• The 5th Schedule of the Constitution allows for Scheduled States and Districts to vet laws and decide which, if any, of them will be applied. In the face of a perceived threat by a BJP-backed private sector, Adivasis in some areas launched the ‘Pathalgadi Movement’, chiselling their Constitutional rights onto rocks and placing them in public areas. The government responded with force — charge-sheeting the protestors with the draconian ‘sedition’ penalty. Soren removed the sedition charges from the Pathalgadi protestors, but he is yet to face the question of the full implementation of the 5th Schedule.
  • The separation of Jharkhand from Bihar was a long fight, known locally as the ‘Jharkhand Andolan’ and led by Hemant’s father, Shibu or ‘Guruji’. For the Adivasis, the andolan participants deserve no less treatment than those who fought for the freedom of India. In response to this, the Das government established a commission to identify the andolan participants, then grant them state pensions and other benefits. Not one andolan leader was identified during the five-year Das tenure.
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Is Funding For Adivasis Reaching Them?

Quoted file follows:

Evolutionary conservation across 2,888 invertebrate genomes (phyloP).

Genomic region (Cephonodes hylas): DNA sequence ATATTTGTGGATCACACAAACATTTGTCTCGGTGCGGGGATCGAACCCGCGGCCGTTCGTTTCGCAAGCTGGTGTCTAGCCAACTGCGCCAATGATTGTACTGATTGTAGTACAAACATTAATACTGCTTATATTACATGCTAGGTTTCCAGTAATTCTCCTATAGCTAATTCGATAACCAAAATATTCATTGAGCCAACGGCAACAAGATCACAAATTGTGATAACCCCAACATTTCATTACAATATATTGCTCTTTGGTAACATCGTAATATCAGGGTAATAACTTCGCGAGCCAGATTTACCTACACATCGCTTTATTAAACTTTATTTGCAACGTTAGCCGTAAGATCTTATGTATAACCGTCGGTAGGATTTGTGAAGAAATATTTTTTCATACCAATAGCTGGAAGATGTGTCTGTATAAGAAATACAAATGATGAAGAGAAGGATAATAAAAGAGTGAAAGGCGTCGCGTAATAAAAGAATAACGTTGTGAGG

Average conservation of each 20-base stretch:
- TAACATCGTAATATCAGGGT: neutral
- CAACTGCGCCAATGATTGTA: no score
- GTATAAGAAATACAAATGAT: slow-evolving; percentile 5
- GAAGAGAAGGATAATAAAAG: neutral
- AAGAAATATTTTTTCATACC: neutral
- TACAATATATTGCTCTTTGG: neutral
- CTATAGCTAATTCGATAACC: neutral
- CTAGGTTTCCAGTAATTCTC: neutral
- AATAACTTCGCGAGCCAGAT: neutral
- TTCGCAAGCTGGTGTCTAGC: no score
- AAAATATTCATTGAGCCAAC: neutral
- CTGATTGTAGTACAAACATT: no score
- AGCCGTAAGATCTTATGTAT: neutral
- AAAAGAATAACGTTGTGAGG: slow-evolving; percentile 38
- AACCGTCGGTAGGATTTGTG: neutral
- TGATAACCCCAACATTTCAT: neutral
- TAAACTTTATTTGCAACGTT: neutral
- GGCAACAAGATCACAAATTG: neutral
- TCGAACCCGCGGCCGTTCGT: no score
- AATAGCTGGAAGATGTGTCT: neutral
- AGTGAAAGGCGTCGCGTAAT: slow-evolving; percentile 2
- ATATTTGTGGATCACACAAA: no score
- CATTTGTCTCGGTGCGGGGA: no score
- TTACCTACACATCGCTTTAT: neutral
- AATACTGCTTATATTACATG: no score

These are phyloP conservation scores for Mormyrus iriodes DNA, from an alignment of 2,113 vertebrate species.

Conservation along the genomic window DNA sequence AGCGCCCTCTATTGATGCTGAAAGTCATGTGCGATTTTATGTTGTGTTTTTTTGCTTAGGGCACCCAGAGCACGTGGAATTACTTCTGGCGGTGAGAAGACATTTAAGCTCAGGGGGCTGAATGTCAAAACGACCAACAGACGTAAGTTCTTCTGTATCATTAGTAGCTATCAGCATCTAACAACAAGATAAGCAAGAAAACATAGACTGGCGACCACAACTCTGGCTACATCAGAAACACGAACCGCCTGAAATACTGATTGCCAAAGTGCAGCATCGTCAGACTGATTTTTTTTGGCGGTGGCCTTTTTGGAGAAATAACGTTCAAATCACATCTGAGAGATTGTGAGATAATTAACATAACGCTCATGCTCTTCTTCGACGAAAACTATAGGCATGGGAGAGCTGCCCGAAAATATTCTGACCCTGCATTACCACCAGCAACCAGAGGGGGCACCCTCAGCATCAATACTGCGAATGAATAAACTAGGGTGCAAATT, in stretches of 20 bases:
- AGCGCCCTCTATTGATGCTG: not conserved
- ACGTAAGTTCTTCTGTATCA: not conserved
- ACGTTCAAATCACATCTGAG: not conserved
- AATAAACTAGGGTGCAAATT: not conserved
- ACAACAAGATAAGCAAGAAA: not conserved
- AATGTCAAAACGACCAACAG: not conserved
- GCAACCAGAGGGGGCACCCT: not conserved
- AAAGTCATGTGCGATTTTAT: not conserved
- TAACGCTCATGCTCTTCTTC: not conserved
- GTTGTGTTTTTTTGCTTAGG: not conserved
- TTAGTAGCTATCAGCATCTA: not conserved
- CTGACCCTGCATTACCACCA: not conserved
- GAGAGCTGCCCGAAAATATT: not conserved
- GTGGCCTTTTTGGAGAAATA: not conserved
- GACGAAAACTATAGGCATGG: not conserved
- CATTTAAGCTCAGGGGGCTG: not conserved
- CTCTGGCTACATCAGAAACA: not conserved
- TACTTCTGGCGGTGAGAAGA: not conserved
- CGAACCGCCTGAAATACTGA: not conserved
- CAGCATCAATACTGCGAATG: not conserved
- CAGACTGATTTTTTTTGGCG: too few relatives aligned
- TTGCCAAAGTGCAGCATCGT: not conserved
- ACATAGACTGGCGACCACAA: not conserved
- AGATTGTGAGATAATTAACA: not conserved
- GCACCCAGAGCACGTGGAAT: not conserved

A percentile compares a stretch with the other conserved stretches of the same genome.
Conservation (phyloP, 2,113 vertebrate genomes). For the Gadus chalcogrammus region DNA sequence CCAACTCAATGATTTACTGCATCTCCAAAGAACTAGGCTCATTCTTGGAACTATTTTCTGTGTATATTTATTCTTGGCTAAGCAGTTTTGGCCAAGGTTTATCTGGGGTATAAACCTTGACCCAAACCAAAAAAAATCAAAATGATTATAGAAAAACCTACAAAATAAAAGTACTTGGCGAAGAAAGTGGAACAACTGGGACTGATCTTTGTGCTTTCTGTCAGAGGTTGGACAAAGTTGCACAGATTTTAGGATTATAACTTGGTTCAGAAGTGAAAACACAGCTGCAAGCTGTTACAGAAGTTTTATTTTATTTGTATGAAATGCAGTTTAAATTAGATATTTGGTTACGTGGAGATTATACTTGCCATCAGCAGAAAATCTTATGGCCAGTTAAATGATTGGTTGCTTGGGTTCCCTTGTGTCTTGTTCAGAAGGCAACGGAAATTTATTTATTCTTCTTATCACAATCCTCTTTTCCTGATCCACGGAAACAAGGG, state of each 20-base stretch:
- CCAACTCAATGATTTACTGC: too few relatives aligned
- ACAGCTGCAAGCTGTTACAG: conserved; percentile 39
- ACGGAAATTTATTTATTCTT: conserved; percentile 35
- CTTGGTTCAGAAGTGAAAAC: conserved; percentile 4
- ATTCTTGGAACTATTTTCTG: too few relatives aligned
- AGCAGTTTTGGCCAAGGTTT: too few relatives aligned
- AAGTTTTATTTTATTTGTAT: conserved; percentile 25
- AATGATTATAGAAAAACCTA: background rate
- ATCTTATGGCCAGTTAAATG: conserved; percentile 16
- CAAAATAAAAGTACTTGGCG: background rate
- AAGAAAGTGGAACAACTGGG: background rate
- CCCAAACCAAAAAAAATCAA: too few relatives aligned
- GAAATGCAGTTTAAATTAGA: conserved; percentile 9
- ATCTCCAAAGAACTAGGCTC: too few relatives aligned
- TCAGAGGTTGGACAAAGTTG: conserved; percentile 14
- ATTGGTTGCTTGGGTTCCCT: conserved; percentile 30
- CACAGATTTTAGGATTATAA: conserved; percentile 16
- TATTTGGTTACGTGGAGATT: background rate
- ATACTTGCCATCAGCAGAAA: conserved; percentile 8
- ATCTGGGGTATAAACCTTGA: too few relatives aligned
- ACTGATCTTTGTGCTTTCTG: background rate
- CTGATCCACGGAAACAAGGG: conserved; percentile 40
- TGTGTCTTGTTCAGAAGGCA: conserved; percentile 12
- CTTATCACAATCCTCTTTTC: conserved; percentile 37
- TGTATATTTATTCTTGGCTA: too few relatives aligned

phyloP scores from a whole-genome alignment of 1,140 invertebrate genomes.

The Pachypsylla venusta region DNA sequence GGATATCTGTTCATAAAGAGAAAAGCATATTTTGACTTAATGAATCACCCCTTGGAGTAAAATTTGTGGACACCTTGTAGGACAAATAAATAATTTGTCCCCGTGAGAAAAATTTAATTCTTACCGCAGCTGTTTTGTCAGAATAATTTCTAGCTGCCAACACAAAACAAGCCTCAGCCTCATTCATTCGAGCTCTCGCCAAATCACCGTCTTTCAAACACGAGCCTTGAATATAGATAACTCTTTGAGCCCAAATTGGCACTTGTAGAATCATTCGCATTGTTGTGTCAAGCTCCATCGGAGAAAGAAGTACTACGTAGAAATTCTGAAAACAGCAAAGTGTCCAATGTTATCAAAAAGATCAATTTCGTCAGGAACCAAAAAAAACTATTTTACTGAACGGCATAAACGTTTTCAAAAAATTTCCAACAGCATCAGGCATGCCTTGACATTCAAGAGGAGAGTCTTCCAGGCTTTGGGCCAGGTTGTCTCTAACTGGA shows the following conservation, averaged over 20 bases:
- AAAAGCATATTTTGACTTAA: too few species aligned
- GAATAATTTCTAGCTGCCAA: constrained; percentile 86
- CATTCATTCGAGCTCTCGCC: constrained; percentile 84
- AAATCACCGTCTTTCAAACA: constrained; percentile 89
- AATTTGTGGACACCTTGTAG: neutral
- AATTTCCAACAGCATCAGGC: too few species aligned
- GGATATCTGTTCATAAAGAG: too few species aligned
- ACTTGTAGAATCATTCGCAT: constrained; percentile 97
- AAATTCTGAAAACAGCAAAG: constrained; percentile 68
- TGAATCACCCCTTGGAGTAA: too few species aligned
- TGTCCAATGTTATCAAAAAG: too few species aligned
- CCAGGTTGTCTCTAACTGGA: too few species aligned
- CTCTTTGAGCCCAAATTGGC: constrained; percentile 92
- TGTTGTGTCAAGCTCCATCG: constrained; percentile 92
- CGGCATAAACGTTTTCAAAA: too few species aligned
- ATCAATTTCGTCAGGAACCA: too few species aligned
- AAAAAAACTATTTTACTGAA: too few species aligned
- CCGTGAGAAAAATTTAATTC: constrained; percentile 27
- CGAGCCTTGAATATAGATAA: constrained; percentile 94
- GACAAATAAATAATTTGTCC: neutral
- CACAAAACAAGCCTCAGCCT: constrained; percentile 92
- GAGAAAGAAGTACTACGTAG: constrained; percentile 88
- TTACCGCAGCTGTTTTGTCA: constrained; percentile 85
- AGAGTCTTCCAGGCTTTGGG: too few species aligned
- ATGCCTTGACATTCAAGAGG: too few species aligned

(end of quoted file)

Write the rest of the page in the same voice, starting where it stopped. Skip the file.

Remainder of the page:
• Much like most states, the ‘Jharkhand Public Service Commission’ recruits staff for mid-ranking vacancies. Despite declarations about jobs, the Das government carried out what is meant to be an annual exercise just once in their 5-year term, leaving the state with a crippling number of vacancies. A similar fate has met the recruitment of Grade C&D vacancies.
  • Rajesh Mahato, the AJSU Party District President is a member of the federal government’s ‘20 Points Monitoring Program’ committee for Jamtara district. One of the questions he had raised at the committee was a Rs 1,50,37,000 from the ‘Integrated Tribal Development Agency’ fund to train Adivasis in commercial poultry farming. Despite the fund being dispersed, not one Adivasi has been given a single chick. Both the federal and state governments make substantial funding available for the development of Adivasis, but the Adivasis themselves receive very little, if any, of it. Soren must find out the why and rectify it.
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Vacancies in Education Sector; Healthcare Crisis